RISMEDIA, July 2, 2010—The economy is looking up and you want to take advantage of some great home-buying opportunities before they disappear. Interest rates are still low for people with excellent credit, so you update your records and purchase your credit report from a reputable credit report provider. Your credit score on the report is 920. Next you apply for a home loan to get pre-approved for a specific amount of money before you start shopping for a home. Your lender calls you back and your credit score had dropped to 801 overnight!
First, you need to understand a little about credit scores. Your credit score is a three-digit number that helps lending institutions assess their risk associated with lending you money. Credit scores are used for home loans, auto loans, personal loans and credit cards. However, it doesn’t end there. Your score may also be considered for non-lending purposes, such as new utility services, cell phone services, renting an apartment, a lease, auto insurance and even to assess your character as part of a new job background check. People with lower credit scores may pay higher interest rates or may not be approved at all. Whereas, those with higher, less-risky credit scores often qualify for lower interest rates and special options. Credit scores are calculated based on computer “predictability” models. These models are designed to compare and analyze credit information and credit utilization patterns from your credit report against thousands of other consumers. The data is then evaluated using a complex mathematical algorithm that generates a credit score the moment a report is ordered. There are literally trillions of score combinations used in the calculations. Most credit scores are calculated and provided individually by each credit bureau, including the three major ones in the U.S., which are Experian, Equifax and TransUnion. Additionally, many lenders use third-party credit scoring systems, such as FICO, NextGen, CE Score and VantageScore. For consumers, the variations in scoring models and score ranges can create some confusion.
In 2006, the three major bureaus joined forces to create a single credit scoring system called the VantageScore. The VantageScore and FICO model lead the industry as competitive rivals in credit-scoring systems.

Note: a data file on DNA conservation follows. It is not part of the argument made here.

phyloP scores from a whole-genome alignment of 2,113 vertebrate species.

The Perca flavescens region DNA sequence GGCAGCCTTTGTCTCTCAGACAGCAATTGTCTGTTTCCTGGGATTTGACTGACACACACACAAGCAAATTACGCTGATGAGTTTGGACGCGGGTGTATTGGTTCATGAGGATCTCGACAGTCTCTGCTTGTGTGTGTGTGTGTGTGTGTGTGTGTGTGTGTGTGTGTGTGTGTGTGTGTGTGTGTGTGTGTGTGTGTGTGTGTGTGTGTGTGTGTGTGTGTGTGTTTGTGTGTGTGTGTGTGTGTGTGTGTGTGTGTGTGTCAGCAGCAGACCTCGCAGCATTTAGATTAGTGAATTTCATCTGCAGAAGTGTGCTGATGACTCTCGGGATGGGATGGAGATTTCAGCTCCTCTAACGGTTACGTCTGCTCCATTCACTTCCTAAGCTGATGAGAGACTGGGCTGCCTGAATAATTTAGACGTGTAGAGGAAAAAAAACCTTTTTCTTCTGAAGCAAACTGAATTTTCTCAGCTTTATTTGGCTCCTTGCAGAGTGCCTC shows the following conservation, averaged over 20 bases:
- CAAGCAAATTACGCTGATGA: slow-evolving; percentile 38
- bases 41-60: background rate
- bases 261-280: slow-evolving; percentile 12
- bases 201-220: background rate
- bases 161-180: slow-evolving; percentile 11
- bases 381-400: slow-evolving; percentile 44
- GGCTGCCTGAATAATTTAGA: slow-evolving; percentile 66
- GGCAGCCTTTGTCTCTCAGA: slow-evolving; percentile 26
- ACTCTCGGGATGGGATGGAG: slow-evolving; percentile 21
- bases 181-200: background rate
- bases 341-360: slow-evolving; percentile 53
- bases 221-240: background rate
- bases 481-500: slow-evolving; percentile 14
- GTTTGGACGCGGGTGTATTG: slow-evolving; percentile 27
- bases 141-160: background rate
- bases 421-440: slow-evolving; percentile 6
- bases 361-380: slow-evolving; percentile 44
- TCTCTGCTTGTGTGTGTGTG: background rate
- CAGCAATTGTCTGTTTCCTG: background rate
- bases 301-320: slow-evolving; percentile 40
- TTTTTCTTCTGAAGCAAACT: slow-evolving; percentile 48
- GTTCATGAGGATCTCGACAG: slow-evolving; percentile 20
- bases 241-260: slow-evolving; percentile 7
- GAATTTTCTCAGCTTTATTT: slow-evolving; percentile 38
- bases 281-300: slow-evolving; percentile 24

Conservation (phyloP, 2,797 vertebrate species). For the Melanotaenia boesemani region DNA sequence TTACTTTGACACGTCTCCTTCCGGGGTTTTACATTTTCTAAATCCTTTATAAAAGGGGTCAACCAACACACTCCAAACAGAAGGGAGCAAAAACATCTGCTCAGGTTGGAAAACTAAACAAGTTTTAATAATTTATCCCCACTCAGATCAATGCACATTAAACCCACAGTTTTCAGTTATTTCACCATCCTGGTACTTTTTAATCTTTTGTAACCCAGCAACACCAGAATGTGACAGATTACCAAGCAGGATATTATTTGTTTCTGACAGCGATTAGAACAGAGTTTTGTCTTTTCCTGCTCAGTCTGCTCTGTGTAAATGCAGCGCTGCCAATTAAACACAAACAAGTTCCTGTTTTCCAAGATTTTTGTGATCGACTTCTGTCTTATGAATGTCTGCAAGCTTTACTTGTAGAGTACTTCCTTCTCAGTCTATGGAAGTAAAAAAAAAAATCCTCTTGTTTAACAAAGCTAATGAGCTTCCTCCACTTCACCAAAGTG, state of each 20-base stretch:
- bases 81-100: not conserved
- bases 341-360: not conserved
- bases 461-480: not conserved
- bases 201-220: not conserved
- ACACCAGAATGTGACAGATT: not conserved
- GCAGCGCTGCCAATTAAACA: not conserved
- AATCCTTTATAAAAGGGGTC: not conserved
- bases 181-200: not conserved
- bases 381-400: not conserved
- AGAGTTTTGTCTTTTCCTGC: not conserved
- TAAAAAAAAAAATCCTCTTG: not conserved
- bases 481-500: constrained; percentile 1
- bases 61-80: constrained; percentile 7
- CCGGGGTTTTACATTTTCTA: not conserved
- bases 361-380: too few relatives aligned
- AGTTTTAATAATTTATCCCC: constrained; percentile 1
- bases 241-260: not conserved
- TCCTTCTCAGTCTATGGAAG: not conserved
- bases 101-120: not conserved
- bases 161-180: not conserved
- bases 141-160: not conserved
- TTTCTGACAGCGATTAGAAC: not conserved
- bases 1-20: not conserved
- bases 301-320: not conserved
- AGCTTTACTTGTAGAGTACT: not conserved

VantageScore provides a standardized universal mathematical formula to create a credit score from data found on reports from the three major bureaus. Your VantageScore may not be exactly the same if your lender only orders a credit report from one of the bureaus. This is because the data each bureau receives may be slightly different.
As an example, if your auto loan lender does not report your payment history to Equifax but does report it to Experian and TransUnion, it will create a difference in scores. In theory, the VantageScore should be more consistent across all three bureaus since the mathematical formula is the same.
Unlike FICOs traditional 300-850 credit score range, the VantageScore ranges from 501-990. There is no true way to compare the results of the VantageScore to a FICO score especially when the formulas are constantly changing. However, to put some perspective in place, a 650 FICO score approximately compares to a low, 800-range VantageScore.
Although the exact formulas and algorithms for calculating credit scores are closely-guarded secrets, FICO and Vantage do provide general key characteristics that drive their credit scoring models. The one constant for both scoring systems is that paying your debts on time will typically be the primary factor that positively impacts your credit score.
Please contact ApprovalGUARD at www.approvalguard.com with any questions or any assistance with more effectively self-managing your credit.
Jeff Mandel is president and Marlin Brandt is COO of ApprovalGUARD.
For more information, visit www.ApprovalGUARD.com.